Bruchid beetle control in field beans is set to become easier thanks to results emerging from new research at the Processors and Growers Research Organisation.

The pest, whose larvae leave unsightly holes in beans, can ruin the potential of crops destined for human consumption, especially those for the lucrative export market to the Middle East, explains the PGRO’s Anthony Biddle.

“Up to now, control in the field has been erratic and generally poor.”

But a new three-year project started last year, funded through DEFRA’s Sustainable Arable Link Programme, is already providing useful pointers to more reliable control, says Dr Biddle.

“The objectives are to improve control by combining spray application, timing and pest monitoring.”

Genetic varietal resistance

A longer-term study to see whether there is any genetic varietal resistance in bean types which can be exploited is also under way.

The bruchid life cycle is quite simple, he explains.

“Adults fly into bean crops from their overwintering sites, such as hedgerows and verges, in late May or June.

“Having fed on the flowers’ pollen for about a fortnight they become sexually mature and the females lay eggs on the surface of developing pods.

“Their favourite pod length seems to be 3-5cm.”

Their almost transparent, cigar-shaped eggs, about 0.5mm long, have flattened irregular edged bases which fix them to the pod surface.

The eggs, laid singly or in small groups, are often concentrated on pods set on the lower third of the plants, notes Dr Biddle.

After a few days, the larvae hatch and bore through the pod wall into the developing seed. There they feed and grow inside a circular chamber just beneath the seed coat.

Bruchid beetle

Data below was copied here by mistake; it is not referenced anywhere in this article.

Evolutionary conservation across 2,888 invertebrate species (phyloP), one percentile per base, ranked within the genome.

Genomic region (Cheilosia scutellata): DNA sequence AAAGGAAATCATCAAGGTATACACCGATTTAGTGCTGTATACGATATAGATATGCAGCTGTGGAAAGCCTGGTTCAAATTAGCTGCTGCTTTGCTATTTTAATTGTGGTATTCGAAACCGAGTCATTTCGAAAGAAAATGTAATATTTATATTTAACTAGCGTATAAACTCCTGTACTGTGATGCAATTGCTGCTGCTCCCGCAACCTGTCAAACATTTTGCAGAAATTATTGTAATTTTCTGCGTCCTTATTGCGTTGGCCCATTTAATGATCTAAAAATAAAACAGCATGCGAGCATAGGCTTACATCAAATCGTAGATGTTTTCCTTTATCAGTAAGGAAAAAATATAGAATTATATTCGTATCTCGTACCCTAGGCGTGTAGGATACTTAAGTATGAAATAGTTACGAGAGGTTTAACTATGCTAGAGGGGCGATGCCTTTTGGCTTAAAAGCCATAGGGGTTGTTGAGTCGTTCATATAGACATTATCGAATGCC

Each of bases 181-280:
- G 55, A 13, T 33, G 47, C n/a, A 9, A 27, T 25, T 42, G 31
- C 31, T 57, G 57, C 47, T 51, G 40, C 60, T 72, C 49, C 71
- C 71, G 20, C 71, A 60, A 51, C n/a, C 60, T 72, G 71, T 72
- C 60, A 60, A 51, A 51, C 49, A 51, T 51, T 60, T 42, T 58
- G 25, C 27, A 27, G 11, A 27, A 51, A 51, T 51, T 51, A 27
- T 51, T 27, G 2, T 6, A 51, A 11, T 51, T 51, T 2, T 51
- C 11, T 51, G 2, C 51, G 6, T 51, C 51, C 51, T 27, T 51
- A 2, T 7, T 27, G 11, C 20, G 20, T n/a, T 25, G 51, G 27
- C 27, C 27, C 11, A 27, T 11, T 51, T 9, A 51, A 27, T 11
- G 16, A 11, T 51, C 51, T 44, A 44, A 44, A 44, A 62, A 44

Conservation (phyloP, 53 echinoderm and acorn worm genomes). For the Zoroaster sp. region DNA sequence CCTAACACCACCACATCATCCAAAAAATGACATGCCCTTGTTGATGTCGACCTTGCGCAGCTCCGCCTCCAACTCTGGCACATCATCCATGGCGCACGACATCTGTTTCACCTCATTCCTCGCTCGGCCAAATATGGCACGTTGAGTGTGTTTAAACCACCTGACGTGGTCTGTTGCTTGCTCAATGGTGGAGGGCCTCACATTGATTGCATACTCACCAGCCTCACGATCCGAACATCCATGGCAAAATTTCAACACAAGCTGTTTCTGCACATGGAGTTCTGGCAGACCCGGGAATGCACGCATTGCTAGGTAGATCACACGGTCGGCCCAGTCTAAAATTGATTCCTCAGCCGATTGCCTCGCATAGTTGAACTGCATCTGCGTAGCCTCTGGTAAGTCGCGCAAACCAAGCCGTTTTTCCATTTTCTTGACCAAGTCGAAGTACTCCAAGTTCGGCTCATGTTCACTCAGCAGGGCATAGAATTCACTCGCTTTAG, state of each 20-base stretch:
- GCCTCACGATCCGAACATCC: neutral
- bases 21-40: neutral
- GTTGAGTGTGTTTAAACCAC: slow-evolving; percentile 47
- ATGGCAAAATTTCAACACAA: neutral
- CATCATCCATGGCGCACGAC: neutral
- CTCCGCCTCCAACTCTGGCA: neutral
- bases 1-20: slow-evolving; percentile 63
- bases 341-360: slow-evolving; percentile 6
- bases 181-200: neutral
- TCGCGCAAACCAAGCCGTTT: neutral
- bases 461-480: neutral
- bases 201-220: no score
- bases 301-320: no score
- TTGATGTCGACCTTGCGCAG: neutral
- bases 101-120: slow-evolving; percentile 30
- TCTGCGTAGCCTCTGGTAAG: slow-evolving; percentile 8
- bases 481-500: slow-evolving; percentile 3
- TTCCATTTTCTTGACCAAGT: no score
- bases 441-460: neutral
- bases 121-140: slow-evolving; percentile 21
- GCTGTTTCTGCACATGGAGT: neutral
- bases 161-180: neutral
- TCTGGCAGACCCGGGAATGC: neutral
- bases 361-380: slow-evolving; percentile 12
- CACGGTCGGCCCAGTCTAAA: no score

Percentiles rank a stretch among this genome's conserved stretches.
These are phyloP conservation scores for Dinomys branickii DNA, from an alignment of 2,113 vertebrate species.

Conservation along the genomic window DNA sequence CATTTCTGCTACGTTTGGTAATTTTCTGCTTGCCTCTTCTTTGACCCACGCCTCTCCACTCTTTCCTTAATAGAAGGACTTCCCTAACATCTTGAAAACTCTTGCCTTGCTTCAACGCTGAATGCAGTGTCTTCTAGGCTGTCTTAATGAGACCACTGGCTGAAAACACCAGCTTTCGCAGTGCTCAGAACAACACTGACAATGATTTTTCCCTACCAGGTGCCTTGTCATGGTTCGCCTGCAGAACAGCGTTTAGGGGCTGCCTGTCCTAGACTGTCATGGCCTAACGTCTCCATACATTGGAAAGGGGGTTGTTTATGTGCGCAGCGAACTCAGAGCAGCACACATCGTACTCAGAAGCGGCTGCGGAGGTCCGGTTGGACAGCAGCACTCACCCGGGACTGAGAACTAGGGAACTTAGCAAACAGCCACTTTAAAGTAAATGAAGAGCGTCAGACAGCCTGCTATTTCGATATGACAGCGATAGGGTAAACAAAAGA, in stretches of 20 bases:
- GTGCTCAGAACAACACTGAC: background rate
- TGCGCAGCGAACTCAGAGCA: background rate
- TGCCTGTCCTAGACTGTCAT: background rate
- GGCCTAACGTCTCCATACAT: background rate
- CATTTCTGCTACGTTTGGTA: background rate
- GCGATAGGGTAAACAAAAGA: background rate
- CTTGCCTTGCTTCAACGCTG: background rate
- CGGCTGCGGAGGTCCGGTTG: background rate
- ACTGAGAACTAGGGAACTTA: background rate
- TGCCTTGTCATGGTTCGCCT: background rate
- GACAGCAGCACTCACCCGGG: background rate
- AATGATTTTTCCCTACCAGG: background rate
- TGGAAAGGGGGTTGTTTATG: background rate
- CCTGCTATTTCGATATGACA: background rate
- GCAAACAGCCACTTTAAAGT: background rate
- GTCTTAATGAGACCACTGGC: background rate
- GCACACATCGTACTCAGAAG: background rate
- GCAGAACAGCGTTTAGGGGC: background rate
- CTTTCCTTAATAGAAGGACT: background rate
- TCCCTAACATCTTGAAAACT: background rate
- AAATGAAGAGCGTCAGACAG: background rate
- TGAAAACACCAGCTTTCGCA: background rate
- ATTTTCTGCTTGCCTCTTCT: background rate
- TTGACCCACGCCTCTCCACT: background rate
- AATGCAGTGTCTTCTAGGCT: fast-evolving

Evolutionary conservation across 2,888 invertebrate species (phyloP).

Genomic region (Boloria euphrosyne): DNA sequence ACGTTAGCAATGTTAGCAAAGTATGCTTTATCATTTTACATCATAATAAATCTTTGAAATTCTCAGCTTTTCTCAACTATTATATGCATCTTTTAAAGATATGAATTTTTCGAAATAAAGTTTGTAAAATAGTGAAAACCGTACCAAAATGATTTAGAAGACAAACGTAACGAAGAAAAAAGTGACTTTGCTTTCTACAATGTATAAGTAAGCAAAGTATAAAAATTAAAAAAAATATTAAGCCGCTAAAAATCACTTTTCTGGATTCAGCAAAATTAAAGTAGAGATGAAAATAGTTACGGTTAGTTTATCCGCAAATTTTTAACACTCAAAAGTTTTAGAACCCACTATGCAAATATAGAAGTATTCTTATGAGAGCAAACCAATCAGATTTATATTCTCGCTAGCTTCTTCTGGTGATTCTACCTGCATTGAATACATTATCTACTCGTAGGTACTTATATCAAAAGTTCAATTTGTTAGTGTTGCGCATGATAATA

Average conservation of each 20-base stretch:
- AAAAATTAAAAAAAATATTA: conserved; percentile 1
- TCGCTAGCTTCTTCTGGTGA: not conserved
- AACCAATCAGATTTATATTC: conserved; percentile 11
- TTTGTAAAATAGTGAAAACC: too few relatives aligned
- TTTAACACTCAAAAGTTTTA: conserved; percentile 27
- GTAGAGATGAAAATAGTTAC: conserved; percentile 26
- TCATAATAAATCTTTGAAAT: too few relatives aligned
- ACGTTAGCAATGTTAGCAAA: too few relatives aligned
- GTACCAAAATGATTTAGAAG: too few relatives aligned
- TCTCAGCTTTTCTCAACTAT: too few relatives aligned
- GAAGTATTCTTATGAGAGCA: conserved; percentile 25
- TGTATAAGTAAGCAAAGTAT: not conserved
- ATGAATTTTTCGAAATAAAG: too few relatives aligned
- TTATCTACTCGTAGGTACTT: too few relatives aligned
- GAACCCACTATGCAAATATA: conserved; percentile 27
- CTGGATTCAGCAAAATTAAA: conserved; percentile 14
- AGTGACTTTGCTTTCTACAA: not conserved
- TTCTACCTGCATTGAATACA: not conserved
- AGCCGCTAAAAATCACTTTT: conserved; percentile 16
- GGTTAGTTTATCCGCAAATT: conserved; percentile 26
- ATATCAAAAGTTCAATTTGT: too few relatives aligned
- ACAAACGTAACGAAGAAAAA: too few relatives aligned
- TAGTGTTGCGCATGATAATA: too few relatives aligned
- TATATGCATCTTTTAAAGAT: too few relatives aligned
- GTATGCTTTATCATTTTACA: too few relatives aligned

Tricky to tackle until now, bruchid beetles which can wreck bean samples, could be easier to deal with in future.

As the seeds mature and dry, the fully grown larvae pupate. Eventually the emerging adults bite through the seed coat leaving the circular holes that cause sample rejections.

“It’s impossible to control the larvae while they hatch because they penetrate the pod immediately beneath the egg case,” explains Dr Biddle.

“You can ease the damage by reducing egg laying, but this means killing the adults before the eggs are laid, and the timing of the spray is critical.”

The latest work began with field scale trials on spray quality, crop penetration and examining the possibility of insecticide resistance.

Spray timings

Further experiments compared spray timings with those driven by a French researchers’ model based on the temperatures that trigger egg-laying.

“The results showed that bruchid beetles are still susceptible to pyrethroid insecticides and there are no signs that resistance has developed,” says Dr Biddle.

Spray timing remains the key, he stresses.

Using the French model, treatments were made when the first lowest pods were about 2cm long.

Application

Sprays were applied once the first pods were visible and after two consecutive days when the daytime temperature was at least 20C, and were repeated 7-10 days later.

The resulting damage was much less than where the crop was sprayed earlier in cooler conditions, he notes.

“This is the first time that such a significant reduction in damage has occurred in trials.”

Good spray penetration through the crop is clearly important to control the beetles as they stop feeding and start to lay, he adds.

Beating bruchids:

  • Wait until beans have developed first early pods
  • Spray when temperature at least 20C on two consecutive days
  • Use high volumes through angled or twin cap nozzles.
  • Repeat after 7-10 days.

Treatments using high water volumes through conventional nozzles were ineffective because the big drops stayed mostly in the top canopy.

Through angled or twin-cap nozzles, however, the spray spread evenly throughout the canopy and crucially down to the flowering stems, says Dr Biddle.

“There were significantly fewer beetles left alive after that approach compared with using 200 or 400 litres/ha through standard nozzles.”

Lab work at Rothamsted Research has started to pinpoint the chemical signals attracting bruchids to beans and to each other, he adds.

“And NIAB has begun assembling many parent and exotic bean breeding lines to assess resistance characteristics.”

Visit the PGRO website for a new PGRO technical information sheet.

Project organisations

The £644,582 project is led by PGRO, with academic partners Rothamsted Research and NIAB, and industrial partners HDC, KWS UK, Frontier Agriculture, Nickerson-Advanta, Wherry & Sons, Syngenta Crop Protection, Bayer CropScience, Velcourt, Raynham Farming Co and Oecos.